Retinol Purge

The “retinol purge” is extremely normal: here’s why you shouldn’t worry about dry, flaking skin

The retinol purge (also known as skin purging) is a natural part of using vitamin A. 

Retinol (also known as vitamin A) can be game-changing for your skincare routine. Charged with reversing skin damage, clearing out congested skin, and generally effecting a brighter, more even complexion, it’s got a long, great rap sheet. 

However, if you’ve ever dabbled in the world of retinol, you know that it can come with a fair amount of shedding and flaking, too. Known as the “retinol purge”, this period of time can be enough to scare off even the strongest of skincare enthusiasts. Fortunately, it’s very natural. Here’s everything you need to know and why you should persevere through it, straight from the experts. 

What are the benefits of using retinol?

“Vitamin A (retinol) is one of the most effective treatments in increasing cellular turnover, exfoliating the top layers of our skin and boosting collagen production,” explains Dr Victoria Manning, co-owner of River Aesthetics

“It lessens the shedding of dead skin cells into our pores and decreases inflammation. It is known as the gold standard in fighting acne and congested skin (blackheads/whiteheads) due to its antimicrobial, antioxidant and anti-inflammatory properties.

“It is also an incredible anti-ageing ingredient as it reduces fine lines wrinkles, pigmentation, large pores and improves skin texture.”  

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What is skin purging?

“Retinol promotes cell turnover, which means that it brings new, healthy cells to the surface of your skin in order to replace old dead ones,” says Dr Charlotte Woodward, co-owner of River Aesthetics. 

“However, in the process, it ‘purges’ up all kinds of other debris hiding under your skin, which may lead to sudden breakouts. Skin purging happens when new ingredients, like retinol, promote increased cell turnover, which causes clogging and worsening breakouts. This is particularly the case as oil and debris that is trapped deeper underneath the skin comes to the surface.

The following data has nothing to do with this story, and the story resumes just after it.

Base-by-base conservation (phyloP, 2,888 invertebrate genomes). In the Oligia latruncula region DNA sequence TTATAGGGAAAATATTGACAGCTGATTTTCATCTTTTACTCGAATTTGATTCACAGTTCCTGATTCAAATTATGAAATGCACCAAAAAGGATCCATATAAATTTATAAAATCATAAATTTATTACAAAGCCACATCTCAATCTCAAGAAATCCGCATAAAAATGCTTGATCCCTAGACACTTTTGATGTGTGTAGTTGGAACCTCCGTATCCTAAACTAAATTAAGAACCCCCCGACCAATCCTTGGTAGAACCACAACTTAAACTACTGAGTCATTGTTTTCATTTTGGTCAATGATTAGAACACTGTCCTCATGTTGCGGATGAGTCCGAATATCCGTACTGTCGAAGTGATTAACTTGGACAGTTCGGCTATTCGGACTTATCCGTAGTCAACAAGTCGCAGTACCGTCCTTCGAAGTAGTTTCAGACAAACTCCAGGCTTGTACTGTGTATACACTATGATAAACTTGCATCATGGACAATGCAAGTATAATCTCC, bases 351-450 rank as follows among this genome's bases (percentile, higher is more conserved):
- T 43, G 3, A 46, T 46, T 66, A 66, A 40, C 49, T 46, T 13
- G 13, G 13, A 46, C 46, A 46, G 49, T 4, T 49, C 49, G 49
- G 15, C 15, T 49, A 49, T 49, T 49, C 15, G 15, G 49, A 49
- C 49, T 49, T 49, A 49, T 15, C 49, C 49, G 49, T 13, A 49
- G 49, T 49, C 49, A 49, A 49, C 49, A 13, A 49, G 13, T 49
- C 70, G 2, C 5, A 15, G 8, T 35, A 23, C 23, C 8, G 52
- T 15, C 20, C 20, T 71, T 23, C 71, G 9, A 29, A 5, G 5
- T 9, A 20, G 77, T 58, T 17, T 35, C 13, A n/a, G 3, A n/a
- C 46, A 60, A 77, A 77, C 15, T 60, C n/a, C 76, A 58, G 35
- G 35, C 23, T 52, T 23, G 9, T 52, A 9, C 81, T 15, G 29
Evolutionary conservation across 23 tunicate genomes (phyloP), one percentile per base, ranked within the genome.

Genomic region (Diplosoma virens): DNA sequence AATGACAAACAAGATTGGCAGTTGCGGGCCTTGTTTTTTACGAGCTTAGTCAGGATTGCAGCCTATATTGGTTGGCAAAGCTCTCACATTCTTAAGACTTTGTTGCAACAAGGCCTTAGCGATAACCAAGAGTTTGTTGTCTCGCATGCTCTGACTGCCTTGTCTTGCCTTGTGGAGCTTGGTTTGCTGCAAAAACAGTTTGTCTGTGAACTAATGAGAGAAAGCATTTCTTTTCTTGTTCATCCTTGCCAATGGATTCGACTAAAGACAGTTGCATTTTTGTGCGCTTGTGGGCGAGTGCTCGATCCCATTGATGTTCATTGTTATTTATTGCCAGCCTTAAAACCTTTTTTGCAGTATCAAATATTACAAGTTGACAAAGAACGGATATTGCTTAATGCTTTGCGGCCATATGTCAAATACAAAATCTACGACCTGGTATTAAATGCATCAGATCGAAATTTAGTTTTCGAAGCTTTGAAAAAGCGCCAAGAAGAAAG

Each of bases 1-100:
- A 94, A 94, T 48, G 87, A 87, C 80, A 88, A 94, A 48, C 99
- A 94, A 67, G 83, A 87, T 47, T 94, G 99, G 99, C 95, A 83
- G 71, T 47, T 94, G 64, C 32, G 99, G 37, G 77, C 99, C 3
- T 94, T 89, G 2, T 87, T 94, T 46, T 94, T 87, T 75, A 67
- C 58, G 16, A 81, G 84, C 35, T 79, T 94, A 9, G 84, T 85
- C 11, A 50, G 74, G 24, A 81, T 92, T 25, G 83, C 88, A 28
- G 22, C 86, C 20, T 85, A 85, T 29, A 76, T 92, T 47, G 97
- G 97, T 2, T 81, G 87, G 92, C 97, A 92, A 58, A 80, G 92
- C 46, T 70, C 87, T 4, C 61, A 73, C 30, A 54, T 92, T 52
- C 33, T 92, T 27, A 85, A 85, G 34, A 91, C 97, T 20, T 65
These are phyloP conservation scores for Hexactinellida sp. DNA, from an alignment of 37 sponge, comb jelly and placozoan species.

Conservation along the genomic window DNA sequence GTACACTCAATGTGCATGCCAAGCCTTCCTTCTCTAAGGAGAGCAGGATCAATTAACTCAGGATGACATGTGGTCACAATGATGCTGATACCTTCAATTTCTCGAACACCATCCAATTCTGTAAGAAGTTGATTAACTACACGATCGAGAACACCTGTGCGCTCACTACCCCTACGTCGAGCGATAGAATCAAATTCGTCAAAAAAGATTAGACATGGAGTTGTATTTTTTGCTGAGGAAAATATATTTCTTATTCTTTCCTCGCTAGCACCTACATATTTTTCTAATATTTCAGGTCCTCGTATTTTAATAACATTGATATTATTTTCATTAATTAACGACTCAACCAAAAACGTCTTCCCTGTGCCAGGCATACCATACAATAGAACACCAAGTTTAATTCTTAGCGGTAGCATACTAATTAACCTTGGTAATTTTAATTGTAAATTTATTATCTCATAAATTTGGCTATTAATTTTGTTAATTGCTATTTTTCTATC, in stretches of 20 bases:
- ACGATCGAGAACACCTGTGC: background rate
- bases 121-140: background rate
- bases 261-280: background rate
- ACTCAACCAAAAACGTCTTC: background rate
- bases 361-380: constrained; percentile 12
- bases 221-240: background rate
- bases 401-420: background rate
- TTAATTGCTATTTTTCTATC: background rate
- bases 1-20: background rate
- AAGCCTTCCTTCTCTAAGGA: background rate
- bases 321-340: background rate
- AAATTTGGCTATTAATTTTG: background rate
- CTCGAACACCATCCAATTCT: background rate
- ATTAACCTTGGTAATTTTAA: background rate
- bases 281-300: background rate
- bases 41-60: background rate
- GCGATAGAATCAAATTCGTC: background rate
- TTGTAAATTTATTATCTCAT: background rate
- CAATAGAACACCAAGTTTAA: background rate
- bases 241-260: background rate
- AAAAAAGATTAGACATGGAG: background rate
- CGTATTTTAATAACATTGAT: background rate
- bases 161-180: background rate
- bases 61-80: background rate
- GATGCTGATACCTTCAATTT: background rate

“Unlike other solutions that simply mask the symptoms of skin ageing, retinol products, whether prescription or over the counter, actually fix the causes of ageing by preventing and reversing skin damage.

“That means retinol-treated skin doesn’t just look younger—it actually is younger, at a cellular level. Thanks to the fact that these chemicals boost cell turnover, they can smooth fine lines, even out skin tone and age spots, and improve skin elasticity for a more youthful glow.”  

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Does purging mean you should stop using retinol products?

“No, purging is a temporary phenomenon. Your skin should improve if you persevere,” advises Dr Derrick Phillips, consultant dermatologist at the Cadogan Clinic.

“Retinoids dry out the skin and can cause irritation, particularly in those with dry skin. This is different from purging and may persist for longer. To minimise the risk, consider initially using retinoids two to three times a week, gradually building up to every night use. Using a moisturiser before application may also be helpful.”

How long does purging usually last?

Purging usually lasts between two to four weeks, according to Dr Phillips. “Efficacy is partly determined by the formulation and strength of the product; however, on average, most people will start to see a difference after a month,” he says.

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How to start using retinol safely

“Start with weaker strength retinol and work your way up over time,” advises cosmetic and medical doctor and Superdrug skincare ambassador Dr Ewoma Ukeleghe

“Only increase the strength when you’ve got to the point where you’ve been using the retinol product and you feel like it’s not working anymore or your skin is tolerating it. That’s when you can move on to the next strength. 

“When people say that their retinol has stopped working, it hasn’t. It’s just that it can’t give you any more benefit at that strength.”

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